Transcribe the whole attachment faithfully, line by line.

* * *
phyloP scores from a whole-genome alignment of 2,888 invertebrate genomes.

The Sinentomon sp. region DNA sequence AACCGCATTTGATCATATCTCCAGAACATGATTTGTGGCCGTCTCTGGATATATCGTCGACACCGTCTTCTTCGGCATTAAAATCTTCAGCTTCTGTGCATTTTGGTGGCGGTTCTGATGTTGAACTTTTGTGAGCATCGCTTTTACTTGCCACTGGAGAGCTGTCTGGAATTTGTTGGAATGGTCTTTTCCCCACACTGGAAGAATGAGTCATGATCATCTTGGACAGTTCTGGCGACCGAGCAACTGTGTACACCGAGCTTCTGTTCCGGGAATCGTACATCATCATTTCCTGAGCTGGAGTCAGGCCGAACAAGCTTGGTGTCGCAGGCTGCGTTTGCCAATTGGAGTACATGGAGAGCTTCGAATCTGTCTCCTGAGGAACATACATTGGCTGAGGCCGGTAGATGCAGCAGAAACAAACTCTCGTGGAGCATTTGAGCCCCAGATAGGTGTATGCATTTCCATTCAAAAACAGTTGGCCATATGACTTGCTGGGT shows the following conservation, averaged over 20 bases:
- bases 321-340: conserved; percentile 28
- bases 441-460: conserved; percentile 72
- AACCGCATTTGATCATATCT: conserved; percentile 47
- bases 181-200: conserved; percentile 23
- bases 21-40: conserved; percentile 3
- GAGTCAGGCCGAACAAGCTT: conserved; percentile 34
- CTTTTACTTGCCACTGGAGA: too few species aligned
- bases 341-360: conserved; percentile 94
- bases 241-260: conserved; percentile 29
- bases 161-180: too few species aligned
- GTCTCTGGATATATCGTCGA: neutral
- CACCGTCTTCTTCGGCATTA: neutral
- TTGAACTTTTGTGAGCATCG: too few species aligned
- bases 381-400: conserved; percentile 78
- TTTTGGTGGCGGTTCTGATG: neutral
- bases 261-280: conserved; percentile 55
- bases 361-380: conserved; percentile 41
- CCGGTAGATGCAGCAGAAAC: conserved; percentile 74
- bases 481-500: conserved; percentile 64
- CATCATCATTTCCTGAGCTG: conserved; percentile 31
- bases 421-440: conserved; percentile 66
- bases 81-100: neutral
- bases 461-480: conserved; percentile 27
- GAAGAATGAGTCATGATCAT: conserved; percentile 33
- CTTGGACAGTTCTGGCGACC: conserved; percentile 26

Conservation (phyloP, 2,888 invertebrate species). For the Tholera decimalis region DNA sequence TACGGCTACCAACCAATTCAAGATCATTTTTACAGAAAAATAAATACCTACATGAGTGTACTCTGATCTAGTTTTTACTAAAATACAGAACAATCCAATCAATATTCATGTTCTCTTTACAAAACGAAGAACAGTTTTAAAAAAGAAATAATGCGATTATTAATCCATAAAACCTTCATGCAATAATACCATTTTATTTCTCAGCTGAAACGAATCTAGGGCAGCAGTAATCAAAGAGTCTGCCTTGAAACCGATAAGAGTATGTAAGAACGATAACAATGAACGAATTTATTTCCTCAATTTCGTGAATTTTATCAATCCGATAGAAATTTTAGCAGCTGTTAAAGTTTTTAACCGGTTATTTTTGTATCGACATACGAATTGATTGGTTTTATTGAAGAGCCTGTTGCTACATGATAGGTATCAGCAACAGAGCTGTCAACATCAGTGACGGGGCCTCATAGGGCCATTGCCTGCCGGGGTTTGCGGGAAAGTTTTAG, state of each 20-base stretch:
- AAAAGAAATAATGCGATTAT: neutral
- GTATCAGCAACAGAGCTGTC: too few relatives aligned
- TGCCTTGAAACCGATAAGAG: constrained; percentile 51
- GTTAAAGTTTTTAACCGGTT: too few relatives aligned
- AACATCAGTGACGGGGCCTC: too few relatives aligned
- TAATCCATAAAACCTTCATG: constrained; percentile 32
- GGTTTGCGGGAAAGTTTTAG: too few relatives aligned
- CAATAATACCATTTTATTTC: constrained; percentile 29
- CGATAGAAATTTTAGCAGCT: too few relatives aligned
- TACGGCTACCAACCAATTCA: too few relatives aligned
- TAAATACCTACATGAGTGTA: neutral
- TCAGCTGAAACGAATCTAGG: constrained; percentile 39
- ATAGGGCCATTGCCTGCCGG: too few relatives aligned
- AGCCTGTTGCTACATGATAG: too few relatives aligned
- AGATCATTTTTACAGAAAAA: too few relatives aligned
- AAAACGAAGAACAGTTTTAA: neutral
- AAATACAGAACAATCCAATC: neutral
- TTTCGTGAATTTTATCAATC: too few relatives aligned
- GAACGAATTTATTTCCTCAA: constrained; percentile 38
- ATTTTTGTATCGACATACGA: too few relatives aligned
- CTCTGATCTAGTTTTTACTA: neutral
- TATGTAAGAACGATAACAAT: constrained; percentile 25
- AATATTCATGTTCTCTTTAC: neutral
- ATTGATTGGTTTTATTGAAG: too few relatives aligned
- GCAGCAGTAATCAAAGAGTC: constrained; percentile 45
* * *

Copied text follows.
phyloP scores from a whole-genome alignment of 2,888 invertebrate genomes.

The Sinentomon sp. region DNA sequence AACCGCATTTGATCATATCTCCAGAACATGATTTGTGGCCGTCTCTGGATATATCGTCGACACCGTCTTCTTCGGCATTAAAATCTTCAGCTTCTGTGCATTTTGGTGGCGGTTCTGATGTTGAACTTTTGTGAGCATCGCTTTTACTTGCCACTGGAGAGCTGTCTGGAATTTGTTGGAATGGTCTTTTCCCCACACTGGAAGAATGAGTCATGATCATCTTGGACAGTTCTGGCGACCGAGCAACTGTGTACACCGAGCTTCTGTTCCGGGAATCGTACATCATCATTTCCTGAGCTGGAGTCAGGCCGAACAAGCTTGGTGTCGCAGGCTGCGTTTGCCAATTGGAGTACATGGAGAGCTTCGAATCTGTCTCCTGAGGAACATACATTGGCTGAGGCCGGTAGATGCAGCAGAAACAAACTCTCGTGGAGCATTTGAGCCCCAGATAGGTGTATGCATTTCCATTCAAAAACAGTTGGCCATATGACTTGCTGGGT shows the following conservation, averaged over 20 bases:
- bases 321-340: conserved; percentile 28
- bases 441-460: conserved; percentile 72
- AACCGCATTTGATCATATCT: conserved; percentile 47
- bases 181-200: conserved; percentile 23
- bases 21-40: conserved; percentile 3
- GAGTCAGGCCGAACAAGCTT: conserved; percentile 34
- CTTTTACTTGCCACTGGAGA: too few species aligned
- bases 341-360: conserved; percentile 94
- bases 241-260: conserved; percentile 29
- bases 161-180: too few species aligned
- GTCTCTGGATATATCGTCGA: neutral
- CACCGTCTTCTTCGGCATTA: neutral
- TTGAACTTTTGTGAGCATCG: too few species aligned
- bases 381-400: conserved; percentile 78
- TTTTGGTGGCGGTTCTGATG: neutral
- bases 261-280: conserved; percentile 55
- bases 361-380: conserved; percentile 41
- CCGGTAGATGCAGCAGAAAC: conserved; percentile 74
- bases 481-500: conserved; percentile 64
- CATCATCATTTCCTGAGCTG: conserved; percentile 31
- bases 421-440: conserved; percentile 66
- bases 81-100: neutral
- bases 461-480: conserved; percentile 27
- GAAGAATGAGTCATGATCAT: conserved; percentile 33
- CTTGGACAGTTCTGGCGACC: conserved; percentile 26

Conservation (phyloP, 2,888 invertebrate species). For the Tholera decimalis region DNA sequence TACGGCTACCAACCAATTCAAGATCATTTTTACAGAAAAATAAATACCTACATGAGTGTACTCTGATCTAGTTTTTACTAAAATACAGAACAATCCAATCAATATTCATGTTCTCTTTACAAAACGAAGAACAGTTTTAAAAAAGAAATAATGCGATTATTAATCCATAAAACCTTCATGCAATAATACCATTTTATTTCTCAGCTGAAACGAATCTAGGGCAGCAGTAATCAAAGAGTCTGCCTTGAAACCGATAAGAGTATGTAAGAACGATAACAATGAACGAATTTATTTCCTCAATTTCGTGAATTTTATCAATCCGATAGAAATTTTAGCAGCTGTTAAAGTTTTTAACCGGTTATTTTTGTATCGACATACGAATTGATTGGTTTTATTGAAGAGCCTGTTGCTACATGATAGGTATCAGCAACAGAGCTGTCAACATCAGTGACGGGGCCTCATAGGGCCATTGCCTGCCGGGGTTTGCGGGAAAGTTTTAG, state of each 20-base stretch:
- AAAAGAAATAATGCGATTAT: neutral
- GTATCAGCAACAGAGCTGTC: too few relatives aligned
- TGCCTTGAAACCGATAAGAG: constrained; percentile 51
- GTTAAAGTTTTTAACCGGTT: too few relatives aligned
- AACATCAGTGACGGGGCCTC: too few relatives aligned
- TAATCCATAAAACCTTCATG: constrained; percentile 32
- GGTTTGCGGGAAAGTTTTAG: too few relatives aligned
- CAATAATACCATTTTATTTC: constrained; percentile 29
- CGATAGAAATTTTAGCAGCT: too few relatives aligned
- TACGGCTACCAACCAATTCA: too few relatives aligned
- TAAATACCTACATGAGTGTA: neutral
- TCAGCTGAAACGAATCTAGG: constrained; percentile 39
- ATAGGGCCATTGCCTGCCGG: too few relatives aligned
- AGCCTGTTGCTACATGATAG: too few relatives aligned
- AGATCATTTTTACAGAAAAA: too few relatives aligned
- AAAACGAAGAACAGTTTTAA: neutral
- AAATACAGAACAATCCAATC: neutral
- TTTCGTGAATTTTATCAATC: too few relatives aligned
- GAACGAATTTATTTCCTCAA: constrained; percentile 38
- ATTTTTGTATCGACATACGA: too few relatives aligned
- CTCTGATCTAGTTTTTACTA: neutral
- TATGTAAGAACGATAACAAT: constrained; percentile 25
- AATATTCATGTTCTCTTTAC: neutral
- ATTGATTGGTTTTATTGAAG: too few relatives aligned
- GCAGCAGTAATCAAAGAGTC: constrained; percentile 45